Well hopefully you don't have anything on XenApp 5.0 on 2008, but if you do the same general migration strategies apply as listed above for XenApp 4.5. From an application compatibility perspective there are still some challenges moving from 2008 to 2008 R2, mainly from an improved security perspective, etc. but if you're already running on 2008 you've dealt with a lot of the OS security improvements, UAC, etc. so moving your apps to 2008 R2 will really be mostly about 32-bit vs 64-bit and a handful of other challenges. The app migration issues from 2008 (especially if you're on 64-bit 2008) to 2008 R2 are substantially less than moving from 2003 (especially 32-bit) to 2008 R2.
End of life of XenApp 6.0 on Server 2008 R2
End of life - Server 2008 R2 is officially end of life by Microsoft on July 10, 2018. Citrix ends support for XenApp 6.0 (2008 R2) on July 15th, 2013 (again 3 months after XenApp 4.5). This means there's a 60 month (or FIVE YEAR!) gap between when Citrix drops support for their platform versus when Microsoft ends support for the core platform. Citrix has XenApp 6.5 available which has a longer lifecycle on Server 2008 R2, but even that product is end of life on July 24, 2015. So even the latest XenApp 6.5 still ends support three years prior to Microsoft ending support for Server 2008 R2. The biggest issue I have with the retirement dates of XenApp 5.0 and XenApp 6.0 having the same expiration is two fold:
- XenApp 6.0 is a much more challenging platform to migrate to vs XenApp 5.0/2008. Due to this factor, many customers have been experiencing a very long migration cycle to get their applications onto Server 2008 R2 / XenApp 6.0. I know of several customers who are partially through their migration to XenApp 6.0 right now and based on these timeframes they'll be doing it all over again soon (albeit a quicker migration in most cases).
- XenApp 5.0 was launched on September 10, 2008. This means that it will have been on the market for almost seven years when retired. XenApp 6.0 was released on March 24, 2010. Therefore, XenApp 6.0 will have a total lifetime of just over three years when it's sunset. How can this be that a substantially more difficult platform to migrate to has less than half the lifetime of a product that is much easier to migrate to? The reason is that Citrix has introduced XenApp 6.5 and has decided that they would much rather support that platform ongoing. XenApp 6.5 was released in August, 2011 which gives it a total of just under 4 years of life. Better than XenApp 6.0, but probably at least a year short of what most Enterprises would be looking for.
I joked earlier that XenApp 6.0 is sort of like XenApp 6.5 Beta. Anyone that reads this who was an early adopter for XenApp 6.0 probably knows exactly what I'm talking about. Between Server 2008 R2 and XenApp 6.0 there were loads of issues. Heck we're up to well over 100 hotfixes and HRP1 was just recently released for this platform. For a while there I was wondering if HRP1 would ever come out, or if Citrix would just keep pumping out hotfixes.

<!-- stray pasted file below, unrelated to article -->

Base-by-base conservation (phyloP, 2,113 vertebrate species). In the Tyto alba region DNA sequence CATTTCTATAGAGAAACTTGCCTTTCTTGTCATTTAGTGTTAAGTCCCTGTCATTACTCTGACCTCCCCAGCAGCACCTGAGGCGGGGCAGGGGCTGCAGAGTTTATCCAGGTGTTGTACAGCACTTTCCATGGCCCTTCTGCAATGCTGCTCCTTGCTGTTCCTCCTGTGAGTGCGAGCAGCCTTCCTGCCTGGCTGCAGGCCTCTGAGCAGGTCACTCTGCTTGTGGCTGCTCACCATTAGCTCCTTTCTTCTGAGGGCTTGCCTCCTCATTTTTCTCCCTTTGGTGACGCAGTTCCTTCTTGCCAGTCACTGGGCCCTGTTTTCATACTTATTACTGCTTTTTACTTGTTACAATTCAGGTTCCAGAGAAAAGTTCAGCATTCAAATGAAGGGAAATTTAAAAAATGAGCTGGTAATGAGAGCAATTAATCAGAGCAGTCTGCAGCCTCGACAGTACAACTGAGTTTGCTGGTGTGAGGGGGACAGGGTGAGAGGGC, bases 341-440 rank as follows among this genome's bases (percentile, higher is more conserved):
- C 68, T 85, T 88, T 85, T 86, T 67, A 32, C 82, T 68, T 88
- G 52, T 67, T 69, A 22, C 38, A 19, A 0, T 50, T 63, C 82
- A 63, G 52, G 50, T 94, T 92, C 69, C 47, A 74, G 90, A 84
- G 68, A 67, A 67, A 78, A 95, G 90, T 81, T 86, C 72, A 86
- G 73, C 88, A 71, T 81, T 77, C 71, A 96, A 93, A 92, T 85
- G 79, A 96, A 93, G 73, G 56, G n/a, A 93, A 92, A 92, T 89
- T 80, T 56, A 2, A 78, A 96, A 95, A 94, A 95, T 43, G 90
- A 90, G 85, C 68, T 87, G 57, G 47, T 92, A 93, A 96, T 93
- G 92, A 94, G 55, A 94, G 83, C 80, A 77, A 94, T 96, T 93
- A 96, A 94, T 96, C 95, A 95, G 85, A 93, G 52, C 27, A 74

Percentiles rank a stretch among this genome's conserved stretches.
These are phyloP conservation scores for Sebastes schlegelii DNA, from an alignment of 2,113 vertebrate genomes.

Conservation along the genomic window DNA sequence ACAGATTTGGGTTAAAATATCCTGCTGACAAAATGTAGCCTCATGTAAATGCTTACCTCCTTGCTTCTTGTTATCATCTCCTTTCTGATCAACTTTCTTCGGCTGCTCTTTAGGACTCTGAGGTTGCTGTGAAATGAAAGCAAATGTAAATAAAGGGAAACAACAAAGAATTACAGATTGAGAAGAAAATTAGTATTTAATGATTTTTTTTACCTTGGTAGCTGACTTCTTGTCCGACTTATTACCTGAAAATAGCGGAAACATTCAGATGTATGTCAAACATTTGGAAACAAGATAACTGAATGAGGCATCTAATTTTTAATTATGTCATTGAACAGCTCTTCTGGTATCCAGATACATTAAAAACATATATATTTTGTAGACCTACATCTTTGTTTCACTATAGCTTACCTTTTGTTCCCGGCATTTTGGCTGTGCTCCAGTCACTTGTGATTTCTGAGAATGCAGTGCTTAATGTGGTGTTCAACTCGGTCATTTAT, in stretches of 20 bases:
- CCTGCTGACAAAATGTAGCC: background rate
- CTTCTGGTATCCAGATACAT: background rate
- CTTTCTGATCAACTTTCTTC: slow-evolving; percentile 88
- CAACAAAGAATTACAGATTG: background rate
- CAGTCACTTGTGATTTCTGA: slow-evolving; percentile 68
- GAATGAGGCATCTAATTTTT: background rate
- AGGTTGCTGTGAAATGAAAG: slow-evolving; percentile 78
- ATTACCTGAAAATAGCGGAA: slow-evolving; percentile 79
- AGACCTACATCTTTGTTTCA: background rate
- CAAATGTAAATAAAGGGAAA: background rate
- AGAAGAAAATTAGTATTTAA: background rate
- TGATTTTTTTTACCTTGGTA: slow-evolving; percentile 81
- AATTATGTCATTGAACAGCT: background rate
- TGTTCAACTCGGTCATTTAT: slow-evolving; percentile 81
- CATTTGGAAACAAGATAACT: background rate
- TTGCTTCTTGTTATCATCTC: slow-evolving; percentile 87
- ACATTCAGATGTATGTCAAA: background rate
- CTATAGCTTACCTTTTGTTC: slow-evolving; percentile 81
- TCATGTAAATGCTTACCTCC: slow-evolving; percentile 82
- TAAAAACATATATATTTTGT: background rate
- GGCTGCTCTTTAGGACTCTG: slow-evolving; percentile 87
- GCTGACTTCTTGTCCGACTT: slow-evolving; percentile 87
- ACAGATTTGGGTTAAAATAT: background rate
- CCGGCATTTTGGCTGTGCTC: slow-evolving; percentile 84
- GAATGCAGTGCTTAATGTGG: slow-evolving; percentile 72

If your applications are already running on XenApp 6.0 that means they are already on Server 2008 R2 64-bit. Therefore, you should have almost no app compatibility challenges moving to XenApp 6.5 on Server 2008 R2. However, XenApp 6.0 and 6.5 cannot be part of a mixed farm. Therefore, you must take one of three migration strategies:
- Build two farms and aggregate through web interface and manually move your applications over through publishing changes.
- Leverage the XenApp 6.5 Migration Center to move your farm objects (published applications, etc) between the farms. You will still need to install all your applications on XenApp 6.5, etc but this can save a lot of time instead of manually re-creating farm configurations. This also still requires Web Interface farm aggregation.
- Leverage the XenApp 6.0 to 6.5 In Place Upgrade Utility. It may not be quite fair to call this an in place upgrade utility as Citrix doesn't directly support an in place upgrade from 6.0 to 6.5. Rather what this utility does is automate what would otherwise be a manual process of uninstalling XenApp 6.0 off of a server and re-installing XenApp 6.5 on that server. If you have an existing XenApp 6.0 footprint and you're not sure how your applications were installed on your XenApp 6.0 servers, this can be an effective way of getting you to XenApp 6.5 without having to deal with figuring out how to re-install your apps. This utility does not help you get your farm resources over to 6.5, you would still need to use Migration Center to do that or manually re-publish apps, etc but this will help you get from 6.0 to 6.5 on exiting server builds. All of the same rules apply with respect to farm aggregation through Web Interface.
This topic is something that I have been discussing with a number of my customers over the last 6-12 months and I hope it's something that many of you have been thinking about as well. I know that there has been a quite heated discussion about this topic within in private CTP mailing list over the last year. In those conversations there are some CTPs with a "Good riddens!" opinion. There are others like myself and Pierre Marmignon @pmarmignon who spend a large portion of our time with large enterprise accounts who take a very long time to complete migration projects like this. It's particularly frustrating to be half way through a large migration project like this only to tell the CxOs that now that this project is almost to a close we're going to have to start up the next Citrix-related migration project. Let me be the first person to say that I truly do understand how difficult it is for Citrix to maintain developers on multiple platforms, and none of us want Citrix to be at a standstill from an innovation perspective simply to hang on to the legacy stuff. However, it's also of vital importance that with an Enterprise product comes a responsibility to provide an Enterprise level support lifecycle. What would I like to see Citrix do? Simply support any kind of Enterprise related product with a minimum of 4-5 years of product support. No need to match Microsoft's 7-10 year support lifecycle, but ending things at just over 3 years is a difficult pill for large customers to swallow. Should XenApp 6.0 be sunset this soon? I say no.
So am I blowing things out of proportion here or is this a real problem for customers out there?